From Document Analysis to Anti-Phishing by Wenyin Liu, IAPR Fellow

April 2011   [html]   [pdf]


In Memoriam…Piero Mussio, IAPR Fellow by Paolo Bottoni and Stefano Levialdi

January 2011   [html]   [pdf]


Image Analysis with Discrete Tools by Gabriella Sanniti di Baja

             July 2010   [html]   [pdf]


Has the time for telepresence finally come? by Larry O’Gorman

             April 2010   [html]   [pdf]


Biometrics:  The key to the gates of a secure and modern paradise by Nalini K. Ratha

             January 2010   [html]   [pdf]


Recognition of Human Activities:  A Grand Challenge by J.K. Aggarwal

             October 2009   [html]   [pdf]

Why Applications are Important

By Theo Pavlidis, IAPR Fellow (USA)

Professor Theo Pavlidis, IAPR Fellow


ICPR 1994, Jerusalem, Israel

For contributions to computer graphics and image processing

and service to IAPR

Theo Pavlidis received a Ph.D. in Electrical Engineering from the University of California at Berkeley in 1964. He was on the faculty of Princeton University during 1964-80, a member of the technical staff at AT&T Bell Labs during 1980-86 and on the faculty of Stony Brook University as a Leading Professor during 1986-1995 and as a Distinguished Professor during 1995-2001. During 2001-2002 he was chief computer scientist of Symbol Technologies. He is now Distinguished Professor Emeritus at Stony Brook University.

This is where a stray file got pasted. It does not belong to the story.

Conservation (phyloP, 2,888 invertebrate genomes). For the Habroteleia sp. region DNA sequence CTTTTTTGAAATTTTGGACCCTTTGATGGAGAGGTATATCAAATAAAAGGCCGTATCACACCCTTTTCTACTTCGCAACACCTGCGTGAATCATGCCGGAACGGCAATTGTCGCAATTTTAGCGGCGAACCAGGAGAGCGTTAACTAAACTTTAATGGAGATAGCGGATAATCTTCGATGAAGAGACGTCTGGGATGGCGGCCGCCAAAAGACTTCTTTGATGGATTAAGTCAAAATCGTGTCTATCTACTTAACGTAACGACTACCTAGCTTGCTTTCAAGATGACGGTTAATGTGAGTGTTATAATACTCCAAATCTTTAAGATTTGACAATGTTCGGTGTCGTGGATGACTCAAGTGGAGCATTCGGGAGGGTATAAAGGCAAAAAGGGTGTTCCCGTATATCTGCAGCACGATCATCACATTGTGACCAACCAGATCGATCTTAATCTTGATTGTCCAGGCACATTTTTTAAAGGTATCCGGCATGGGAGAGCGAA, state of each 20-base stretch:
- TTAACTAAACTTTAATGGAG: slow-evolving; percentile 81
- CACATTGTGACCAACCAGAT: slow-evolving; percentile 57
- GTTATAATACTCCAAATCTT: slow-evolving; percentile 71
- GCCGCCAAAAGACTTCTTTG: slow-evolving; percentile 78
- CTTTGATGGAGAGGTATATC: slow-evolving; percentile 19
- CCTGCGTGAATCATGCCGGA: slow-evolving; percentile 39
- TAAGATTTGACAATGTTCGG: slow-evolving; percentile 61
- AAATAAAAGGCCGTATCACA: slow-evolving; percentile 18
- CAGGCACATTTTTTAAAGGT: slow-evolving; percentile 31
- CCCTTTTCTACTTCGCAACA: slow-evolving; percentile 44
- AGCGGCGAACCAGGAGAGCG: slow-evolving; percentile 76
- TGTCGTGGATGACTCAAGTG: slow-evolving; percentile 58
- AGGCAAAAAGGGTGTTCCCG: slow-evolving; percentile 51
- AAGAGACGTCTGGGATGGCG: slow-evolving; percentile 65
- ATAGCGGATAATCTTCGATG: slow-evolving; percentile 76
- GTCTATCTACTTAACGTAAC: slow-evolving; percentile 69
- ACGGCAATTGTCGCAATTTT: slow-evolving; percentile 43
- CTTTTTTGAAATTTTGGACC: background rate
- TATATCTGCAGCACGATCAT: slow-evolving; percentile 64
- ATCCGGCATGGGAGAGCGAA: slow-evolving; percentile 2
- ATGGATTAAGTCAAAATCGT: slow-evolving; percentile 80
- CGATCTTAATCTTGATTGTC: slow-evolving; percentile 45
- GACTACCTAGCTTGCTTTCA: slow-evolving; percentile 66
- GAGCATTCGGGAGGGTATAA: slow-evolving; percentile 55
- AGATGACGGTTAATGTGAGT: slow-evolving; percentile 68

He has consulted for numerous companies in the past including Symbol Technologies, Ricoh of Japan, AT&T Bell Labs, Datacopy, Exxon, RCA, etc.

He became a fellow of IEEE (Institute of Electrical and Electronic Engineers) in 1979 and of IAPR (International Association for Pattern Recognition) in 1994. In 1999 he became a Life Fellow of IEEE. In 2000 he was awarded by IAPR the King-Sun Fu prize for "fundamental contributions to the theory and methodology of structural pattern recognition."

He has authored more than 150 technical papers. He also authored five books, co-edited three books and received fifteen patents on various aspects of bar coding and document analysis. He is the co-inventor of the two-dimensional bar code PDF417.

He was the editor-in-chief of the IEEE Transactions on Pattern Analysis and Machine Intelligence (PAMI) from 1982 to 1986, and has been a member of the editorial board of many other journals, including the IEEE Proceedings. He was the program chairman of IDCAR'93 (Intern. Conf. on Document Analysis and Recognition) and has served in the past as general chairman of the Fifth International Conference on Pattern Recognition (1980) and the 1988 IEEE Conference on Robotics and Automation. From 1993 to 1996 he was on the board of governors of the IEEE Computer Society.